Here’s what I know: aliens invade our colony every three years, hunt and claim the most beautiful of our women, then leave. Here’s what I don’t know: why the king of them is here this time, and why his black, glittering eyes are trained on me.
A hybrid with red alien skin and brown human eyes, I’m not pretty. I’ve got no family and no plans to ever have one – least of all with this monster of a male. I’m an inventor, a mechanic, a tinkerer. The alien king wants me for reasons I can only guess at, but I’m not about to be taken for a slave and his response to me is something I know I can engineer my way out of.
He plans to come back for me when I’m of age, but he’ll have to find me first. Our little colony is a scary, desperate place and I’m less afraid to face it, than to face him or the strange, alien sensations he stirs…
She is my Xiveri mate, yet she runs from me – straight into the horrors of her small, savage moon colony. Slaughtering in her defense is easy, while gaining her trust will be the true challenge.
She fears my kind and the horrors my treacherous general has inflicted on her humans. Does she not know that it is my blood rite to keep her safe against him and his even more dangerous off-world allies? No, she thinks herself my slave and in place of acceptance, offers me only pacts and bargains. Shamed by her pacts, I still take them all gluttonously, because though she knows only hate, I know only need.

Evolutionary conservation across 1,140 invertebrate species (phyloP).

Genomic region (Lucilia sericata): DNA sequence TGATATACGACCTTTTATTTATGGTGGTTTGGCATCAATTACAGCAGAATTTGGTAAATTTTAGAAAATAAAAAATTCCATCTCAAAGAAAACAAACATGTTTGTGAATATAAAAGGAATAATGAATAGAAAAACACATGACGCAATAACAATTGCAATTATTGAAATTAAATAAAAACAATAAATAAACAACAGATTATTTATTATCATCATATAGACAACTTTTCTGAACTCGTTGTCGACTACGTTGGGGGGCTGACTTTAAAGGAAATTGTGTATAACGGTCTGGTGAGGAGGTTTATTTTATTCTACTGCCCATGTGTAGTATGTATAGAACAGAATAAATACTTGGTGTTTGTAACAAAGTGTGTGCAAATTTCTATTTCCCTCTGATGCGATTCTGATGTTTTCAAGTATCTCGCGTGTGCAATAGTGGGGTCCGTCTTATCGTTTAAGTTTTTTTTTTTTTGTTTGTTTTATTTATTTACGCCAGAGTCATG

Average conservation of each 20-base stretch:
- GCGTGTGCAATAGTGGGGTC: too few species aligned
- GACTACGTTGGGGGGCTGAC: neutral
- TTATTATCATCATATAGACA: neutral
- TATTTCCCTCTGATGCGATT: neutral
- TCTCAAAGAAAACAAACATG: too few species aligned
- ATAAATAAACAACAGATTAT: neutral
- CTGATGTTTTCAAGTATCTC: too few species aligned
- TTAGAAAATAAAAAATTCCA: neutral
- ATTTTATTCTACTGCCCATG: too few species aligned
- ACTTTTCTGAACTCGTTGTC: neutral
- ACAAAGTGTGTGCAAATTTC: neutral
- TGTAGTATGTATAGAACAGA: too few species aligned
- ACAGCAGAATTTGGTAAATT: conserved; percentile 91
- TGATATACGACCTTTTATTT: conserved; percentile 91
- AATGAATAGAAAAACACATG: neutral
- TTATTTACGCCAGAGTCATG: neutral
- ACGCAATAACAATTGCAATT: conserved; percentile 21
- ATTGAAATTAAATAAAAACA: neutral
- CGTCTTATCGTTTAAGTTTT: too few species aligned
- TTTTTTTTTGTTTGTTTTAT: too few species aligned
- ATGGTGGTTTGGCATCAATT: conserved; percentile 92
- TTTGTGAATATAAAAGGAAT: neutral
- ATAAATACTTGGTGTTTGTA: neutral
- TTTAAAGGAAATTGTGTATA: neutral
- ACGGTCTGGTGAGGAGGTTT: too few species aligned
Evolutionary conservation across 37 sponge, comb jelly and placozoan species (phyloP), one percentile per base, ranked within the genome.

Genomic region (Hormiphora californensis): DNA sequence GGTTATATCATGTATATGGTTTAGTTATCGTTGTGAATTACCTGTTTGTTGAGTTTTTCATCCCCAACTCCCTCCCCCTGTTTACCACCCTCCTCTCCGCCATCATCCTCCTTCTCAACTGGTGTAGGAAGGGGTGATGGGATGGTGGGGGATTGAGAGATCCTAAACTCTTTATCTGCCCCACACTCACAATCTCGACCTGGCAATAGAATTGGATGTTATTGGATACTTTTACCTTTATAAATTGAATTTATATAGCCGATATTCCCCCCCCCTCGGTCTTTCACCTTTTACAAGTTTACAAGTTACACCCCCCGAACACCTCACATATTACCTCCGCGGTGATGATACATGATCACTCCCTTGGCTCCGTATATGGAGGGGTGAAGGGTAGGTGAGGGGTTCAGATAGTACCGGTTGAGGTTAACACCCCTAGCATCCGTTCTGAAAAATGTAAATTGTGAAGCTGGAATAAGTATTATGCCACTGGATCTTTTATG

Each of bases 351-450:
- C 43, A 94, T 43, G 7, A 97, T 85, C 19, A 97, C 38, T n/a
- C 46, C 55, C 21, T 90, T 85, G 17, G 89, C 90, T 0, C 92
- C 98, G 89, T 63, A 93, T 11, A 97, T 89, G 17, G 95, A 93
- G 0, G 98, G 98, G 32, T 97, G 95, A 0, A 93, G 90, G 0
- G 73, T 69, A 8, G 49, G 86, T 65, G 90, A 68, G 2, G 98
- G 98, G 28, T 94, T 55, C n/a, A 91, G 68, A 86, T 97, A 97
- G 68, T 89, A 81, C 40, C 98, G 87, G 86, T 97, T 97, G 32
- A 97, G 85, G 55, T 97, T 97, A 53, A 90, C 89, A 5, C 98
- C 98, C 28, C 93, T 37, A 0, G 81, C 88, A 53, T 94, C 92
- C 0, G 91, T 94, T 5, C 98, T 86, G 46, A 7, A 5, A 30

Eventually, we will need more than just these pacts between us if I am to convince her that she is my Xiveri mate and if she is to take her place at my side, not as my slave, but as Voraxia’s queen.
I was excited to read this book. I’ve seen it recommended several times. And, having read it now, I can say it’s fine. But that’s it. It’s fine. Maybe I wouldn’t feel so let down by that if I hadn’t gone in with such high expectations. Maybe that’s on me. But this was a serious case of meh.
There was quite a lot about it I liked, but honestly, there was just as much that I didn’t. I liked the characters, but nothing about them, their situation, or the plot felt believable (least of all Miari and Svera’s instant transformation from all but slavery to queen and advisor). I liked the interesting world, but we see almost none of it. I liked that Raku (and supposedly his people) were made out to be so honorable. But Stephens’ kept putting Miari (and the other women) in positions to need protection that contradicted the honorable people the author was hawking. I liked Raku’s direct way of speaking, but I HATED that a few words were in another language (nox for no, for example). Why just these few words? So distracting!
All in all, I’ll call this a middle-of-the-road read. I have a few more in the series. I’ll probably read them eventually. But I’m in no hurry about it.